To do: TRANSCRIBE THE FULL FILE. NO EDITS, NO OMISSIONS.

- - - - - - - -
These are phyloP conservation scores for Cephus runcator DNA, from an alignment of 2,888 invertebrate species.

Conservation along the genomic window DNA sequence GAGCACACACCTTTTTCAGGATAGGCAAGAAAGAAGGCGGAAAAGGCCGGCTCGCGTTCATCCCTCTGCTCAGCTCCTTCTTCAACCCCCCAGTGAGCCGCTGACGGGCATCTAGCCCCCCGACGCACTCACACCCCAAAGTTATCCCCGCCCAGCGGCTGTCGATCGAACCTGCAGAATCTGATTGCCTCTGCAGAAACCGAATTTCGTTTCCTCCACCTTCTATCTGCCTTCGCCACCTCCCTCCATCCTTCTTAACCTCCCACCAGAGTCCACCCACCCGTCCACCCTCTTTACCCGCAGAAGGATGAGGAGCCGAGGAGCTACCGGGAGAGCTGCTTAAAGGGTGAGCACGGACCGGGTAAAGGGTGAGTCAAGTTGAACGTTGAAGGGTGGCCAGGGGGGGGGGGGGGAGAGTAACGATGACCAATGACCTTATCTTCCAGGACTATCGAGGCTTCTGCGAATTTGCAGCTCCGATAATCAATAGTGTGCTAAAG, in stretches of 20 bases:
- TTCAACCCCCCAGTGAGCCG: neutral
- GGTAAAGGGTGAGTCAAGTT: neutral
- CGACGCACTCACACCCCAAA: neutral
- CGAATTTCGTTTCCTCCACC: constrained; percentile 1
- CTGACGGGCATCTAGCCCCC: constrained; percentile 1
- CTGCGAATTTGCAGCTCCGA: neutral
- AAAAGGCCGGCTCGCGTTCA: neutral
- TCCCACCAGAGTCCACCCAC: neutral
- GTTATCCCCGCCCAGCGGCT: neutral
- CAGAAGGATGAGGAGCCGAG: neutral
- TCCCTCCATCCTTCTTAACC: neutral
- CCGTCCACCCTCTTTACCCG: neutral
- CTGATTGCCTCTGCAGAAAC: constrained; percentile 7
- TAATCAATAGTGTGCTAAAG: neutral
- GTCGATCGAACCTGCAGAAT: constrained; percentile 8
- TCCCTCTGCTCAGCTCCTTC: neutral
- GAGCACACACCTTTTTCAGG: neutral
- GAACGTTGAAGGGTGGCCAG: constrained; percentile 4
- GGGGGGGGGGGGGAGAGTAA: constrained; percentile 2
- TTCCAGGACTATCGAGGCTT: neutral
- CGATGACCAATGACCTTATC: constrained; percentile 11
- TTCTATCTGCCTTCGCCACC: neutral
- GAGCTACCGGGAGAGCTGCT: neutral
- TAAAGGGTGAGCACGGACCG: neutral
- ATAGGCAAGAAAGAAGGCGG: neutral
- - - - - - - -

These are phyloP conservation scores for Cephus runcator DNA, from an alignment of 2,888 invertebrate species.

Conservation along the genomic window DNA sequence GAGCACACACCTTTTTCAGGATAGGCAAGAAAGAAGGCGGAAAAGGCCGGCTCGCGTTCATCCCTCTGCTCAGCTCCTTCTTCAACCCCCCAGTGAGCCGCTGACGGGCATCTAGCCCCCCGACGCACTCACACCCCAAAGTTATCCCCGCCCAGCGGCTGTCGATCGAACCTGCAGAATCTGATTGCCTCTGCAGAAACCGAATTTCGTTTCCTCCACCTTCTATCTGCCTTCGCCACCTCCCTCCATCCTTCTTAACCTCCCACCAGAGTCCACCCACCCGTCCACCCTCTTTACCCGCAGAAGGATGAGGAGCCGAGGAGCTACCGGGAGAGCTGCTTAAAGGGTGAGCACGGACCGGGTAAAGGGTGAGTCAAGTTGAACGTTGAAGGGTGGCCAGGGGGGGGGGGGGGAGAGTAACGATGACCAATGACCTTATCTTCCAGGACTATCGAGGCTTCTGCGAATTTGCAGCTCCGATAATCAATAGTGTGCTAAAG, in stretches of 20 bases:
- TTCAACCCCCCAGTGAGCCG: neutral
- GGTAAAGGGTGAGTCAAGTT: neutral
- CGACGCACTCACACCCCAAA: neutral
- CGAATTTCGTTTCCTCCACC: constrained; percentile 1
- CTGACGGGCATCTAGCCCCC: constrained; percentile 1
- CTGCGAATTTGCAGCTCCGA: neutral
- AAAAGGCCGGCTCGCGTTCA: neutral
- TCCCACCAGAGTCCACCCAC: neutral
- GTTATCCCCGCCCAGCGGCT: neutral
- CAGAAGGATGAGGAGCCGAG: neutral
- TCCCTCCATCCTTCTTAACC: neutral
- CCGTCCACCCTCTTTACCCG: neutral
- CTGATTGCCTCTGCAGAAAC: constrained; percentile 7
- TAATCAATAGTGTGCTAAAG: neutral
- GTCGATCGAACCTGCAGAAT: constrained; percentile 8
- TCCCTCTGCTCAGCTCCTTC: neutral
- GAGCACACACCTTTTTCAGG: neutral
- GAACGTTGAAGGGTGGCCAG: constrained; percentile 4
- GGGGGGGGGGGGGAGAGTAA: constrained; percentile 2
- TTCCAGGACTATCGAGGCTT: neutral
- CGATGACCAATGACCTTATC: constrained; percentile 11
- TTCTATCTGCCTTCGCCACC: neutral
- GAGCTACCGGGAGAGCTGCT: neutral
- TAAAGGGTGAGCACGGACCG: neutral
- ATAGGCAAGAAAGAAGGCGG: neutral